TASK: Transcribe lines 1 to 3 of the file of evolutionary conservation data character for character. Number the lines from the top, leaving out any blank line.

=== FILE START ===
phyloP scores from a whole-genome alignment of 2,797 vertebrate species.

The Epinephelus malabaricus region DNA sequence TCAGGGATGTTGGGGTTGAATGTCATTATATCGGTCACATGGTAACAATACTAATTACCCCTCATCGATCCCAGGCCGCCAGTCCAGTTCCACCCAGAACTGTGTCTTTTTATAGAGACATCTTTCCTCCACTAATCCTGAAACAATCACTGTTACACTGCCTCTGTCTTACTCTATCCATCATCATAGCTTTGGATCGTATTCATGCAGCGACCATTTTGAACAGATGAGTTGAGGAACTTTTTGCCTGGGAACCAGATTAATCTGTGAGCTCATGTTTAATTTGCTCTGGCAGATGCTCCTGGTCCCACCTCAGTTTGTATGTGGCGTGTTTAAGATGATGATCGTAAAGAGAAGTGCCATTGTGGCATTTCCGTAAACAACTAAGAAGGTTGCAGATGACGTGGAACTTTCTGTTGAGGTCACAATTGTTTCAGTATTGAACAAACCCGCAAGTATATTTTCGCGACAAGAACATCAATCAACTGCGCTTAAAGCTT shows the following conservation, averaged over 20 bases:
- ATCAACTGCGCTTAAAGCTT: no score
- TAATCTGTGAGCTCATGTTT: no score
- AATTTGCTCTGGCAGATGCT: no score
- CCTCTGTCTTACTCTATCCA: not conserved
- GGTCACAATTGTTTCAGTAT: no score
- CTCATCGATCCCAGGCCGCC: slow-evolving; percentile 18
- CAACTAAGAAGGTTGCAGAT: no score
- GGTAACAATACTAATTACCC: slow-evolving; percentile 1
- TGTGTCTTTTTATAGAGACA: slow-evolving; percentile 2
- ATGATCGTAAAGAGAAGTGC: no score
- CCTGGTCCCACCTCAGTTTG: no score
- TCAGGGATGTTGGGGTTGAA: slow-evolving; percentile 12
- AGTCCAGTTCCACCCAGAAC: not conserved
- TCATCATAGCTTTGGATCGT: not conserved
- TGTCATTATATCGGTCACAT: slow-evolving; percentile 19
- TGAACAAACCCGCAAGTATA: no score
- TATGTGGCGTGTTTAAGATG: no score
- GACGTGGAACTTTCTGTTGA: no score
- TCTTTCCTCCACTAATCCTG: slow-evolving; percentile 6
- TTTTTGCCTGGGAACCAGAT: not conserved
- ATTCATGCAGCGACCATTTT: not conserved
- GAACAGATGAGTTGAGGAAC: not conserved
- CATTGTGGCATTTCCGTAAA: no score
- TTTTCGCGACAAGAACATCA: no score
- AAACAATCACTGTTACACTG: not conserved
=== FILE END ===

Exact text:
phyloP scores from a whole-genome alignment of 2,797 vertebrate species.

The Epinephelus malabaricus region DNA sequence TCAGGGATGTTGGGGTTGAATGTCATTATATCGGTCACATGGTAACAATACTAATTACCCCTCATCGATCCCAGGCCGCCAGTCCAGTTCCACCCAGAACTGTGTCTTTTTATAGAGACATCTTTCCTCCACTAATCCTGAAACAATCACTGTTACACTGCCTCTGTCTTACTCTATCCATCATCATAGCTTTGGATCGTATTCATGCAGCGACCATTTTGAACAGATGAGTTGAGGAACTTTTTGCCTGGGAACCAGATTAATCTGTGAGCTCATGTTTAATTTGCTCTGGCAGATGCTCCTGGTCCCACCTCAGTTTGTATGTGGCGTGTTTAAGATGATGATCGTAAAGAGAAGTGCCATTGTGGCATTTCCGTAAACAACTAAGAAGGTTGCAGATGACGTGGAACTTTCTGTTGAGGTCACAATTGTTTCAGTATTGAACAAACCCGCAAGTATATTTTCGCGACAAGAACATCAATCAACTGCGCTTAAAGCTT shows the following conservation, averaged over 20 bases:
- ATCAACTGCGCTTAAAGCTT: no score